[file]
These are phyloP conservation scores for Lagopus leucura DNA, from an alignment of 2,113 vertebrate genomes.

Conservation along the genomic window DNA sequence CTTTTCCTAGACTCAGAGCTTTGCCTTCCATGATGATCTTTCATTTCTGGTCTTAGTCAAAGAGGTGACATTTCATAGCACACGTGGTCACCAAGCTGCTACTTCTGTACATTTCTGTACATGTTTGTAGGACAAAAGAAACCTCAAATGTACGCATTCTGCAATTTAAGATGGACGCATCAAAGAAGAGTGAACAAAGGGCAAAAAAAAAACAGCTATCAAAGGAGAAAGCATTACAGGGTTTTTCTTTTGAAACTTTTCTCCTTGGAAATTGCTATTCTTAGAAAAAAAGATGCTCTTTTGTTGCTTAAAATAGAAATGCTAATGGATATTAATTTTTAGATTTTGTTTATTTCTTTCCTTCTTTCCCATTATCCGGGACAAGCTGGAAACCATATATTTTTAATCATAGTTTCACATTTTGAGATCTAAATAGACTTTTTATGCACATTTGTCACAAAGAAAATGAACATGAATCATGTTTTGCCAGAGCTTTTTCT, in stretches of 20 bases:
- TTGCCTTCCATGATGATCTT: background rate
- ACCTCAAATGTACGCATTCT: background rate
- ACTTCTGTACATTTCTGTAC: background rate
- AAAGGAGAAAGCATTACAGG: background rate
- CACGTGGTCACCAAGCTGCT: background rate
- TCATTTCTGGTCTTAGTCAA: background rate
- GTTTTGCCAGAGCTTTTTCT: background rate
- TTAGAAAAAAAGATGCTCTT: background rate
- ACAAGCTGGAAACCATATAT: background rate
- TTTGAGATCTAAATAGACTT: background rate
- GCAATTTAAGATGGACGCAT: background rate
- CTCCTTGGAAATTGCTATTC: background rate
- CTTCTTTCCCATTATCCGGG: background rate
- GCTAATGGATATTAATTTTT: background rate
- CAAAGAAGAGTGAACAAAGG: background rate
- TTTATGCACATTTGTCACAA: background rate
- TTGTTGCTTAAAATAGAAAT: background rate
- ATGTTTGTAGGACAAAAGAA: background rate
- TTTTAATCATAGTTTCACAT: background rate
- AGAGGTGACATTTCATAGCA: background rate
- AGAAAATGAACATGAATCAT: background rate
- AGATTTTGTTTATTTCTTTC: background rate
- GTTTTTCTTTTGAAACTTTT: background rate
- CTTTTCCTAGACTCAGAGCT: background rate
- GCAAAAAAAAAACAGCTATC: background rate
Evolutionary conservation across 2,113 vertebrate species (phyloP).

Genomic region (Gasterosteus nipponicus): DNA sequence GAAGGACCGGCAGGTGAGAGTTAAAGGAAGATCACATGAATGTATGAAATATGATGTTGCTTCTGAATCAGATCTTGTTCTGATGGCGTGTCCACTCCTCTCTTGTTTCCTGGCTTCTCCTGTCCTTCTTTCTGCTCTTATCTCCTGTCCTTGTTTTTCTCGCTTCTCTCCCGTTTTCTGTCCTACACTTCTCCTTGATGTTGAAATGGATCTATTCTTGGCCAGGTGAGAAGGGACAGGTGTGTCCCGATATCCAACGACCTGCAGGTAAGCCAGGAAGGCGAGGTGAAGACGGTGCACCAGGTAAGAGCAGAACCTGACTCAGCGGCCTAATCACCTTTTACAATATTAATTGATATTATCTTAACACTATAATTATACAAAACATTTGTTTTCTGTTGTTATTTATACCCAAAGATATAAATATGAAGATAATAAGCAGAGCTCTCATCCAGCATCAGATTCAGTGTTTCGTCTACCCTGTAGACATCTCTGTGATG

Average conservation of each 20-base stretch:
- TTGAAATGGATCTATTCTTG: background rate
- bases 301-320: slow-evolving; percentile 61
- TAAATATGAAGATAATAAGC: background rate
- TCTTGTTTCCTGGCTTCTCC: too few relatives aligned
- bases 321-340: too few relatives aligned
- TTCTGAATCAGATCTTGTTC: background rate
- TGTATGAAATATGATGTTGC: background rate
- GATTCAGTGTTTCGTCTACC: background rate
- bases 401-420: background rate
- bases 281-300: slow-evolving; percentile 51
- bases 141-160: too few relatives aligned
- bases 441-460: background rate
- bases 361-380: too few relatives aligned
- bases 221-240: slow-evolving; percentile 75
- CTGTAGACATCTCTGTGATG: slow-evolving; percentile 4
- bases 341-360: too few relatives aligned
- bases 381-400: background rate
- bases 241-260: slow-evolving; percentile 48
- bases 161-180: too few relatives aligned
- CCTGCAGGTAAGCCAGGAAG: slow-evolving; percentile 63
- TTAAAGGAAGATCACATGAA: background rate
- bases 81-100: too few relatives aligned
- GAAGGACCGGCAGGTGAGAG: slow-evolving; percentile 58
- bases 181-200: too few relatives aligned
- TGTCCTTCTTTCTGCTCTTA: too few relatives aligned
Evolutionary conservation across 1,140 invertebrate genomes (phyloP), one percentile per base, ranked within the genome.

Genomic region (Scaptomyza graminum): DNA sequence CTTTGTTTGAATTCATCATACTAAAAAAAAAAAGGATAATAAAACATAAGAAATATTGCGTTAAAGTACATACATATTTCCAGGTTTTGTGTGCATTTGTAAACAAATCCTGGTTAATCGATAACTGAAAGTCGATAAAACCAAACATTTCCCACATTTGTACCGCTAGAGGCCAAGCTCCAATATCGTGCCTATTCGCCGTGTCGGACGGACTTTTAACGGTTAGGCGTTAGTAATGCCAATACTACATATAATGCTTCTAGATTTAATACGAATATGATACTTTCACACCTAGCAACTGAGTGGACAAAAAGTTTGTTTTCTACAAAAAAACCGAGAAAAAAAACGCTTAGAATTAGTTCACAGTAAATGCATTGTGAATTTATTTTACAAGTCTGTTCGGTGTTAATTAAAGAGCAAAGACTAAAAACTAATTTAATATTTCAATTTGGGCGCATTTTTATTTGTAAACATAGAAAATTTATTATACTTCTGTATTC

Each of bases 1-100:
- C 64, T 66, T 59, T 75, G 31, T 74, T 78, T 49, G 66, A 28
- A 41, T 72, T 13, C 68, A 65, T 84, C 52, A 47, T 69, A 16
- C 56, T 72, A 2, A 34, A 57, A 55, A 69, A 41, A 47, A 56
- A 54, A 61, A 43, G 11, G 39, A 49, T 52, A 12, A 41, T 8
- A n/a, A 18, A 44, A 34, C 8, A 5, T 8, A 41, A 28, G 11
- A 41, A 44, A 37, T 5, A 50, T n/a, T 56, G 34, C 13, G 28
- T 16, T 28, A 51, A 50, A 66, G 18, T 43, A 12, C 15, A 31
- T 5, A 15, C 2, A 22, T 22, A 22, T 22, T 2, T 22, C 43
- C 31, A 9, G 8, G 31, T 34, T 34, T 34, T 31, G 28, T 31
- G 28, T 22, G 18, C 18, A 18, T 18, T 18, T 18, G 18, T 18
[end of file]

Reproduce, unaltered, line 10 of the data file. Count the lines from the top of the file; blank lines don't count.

- TTAGAAAAAAAGATGCTCTT: background rate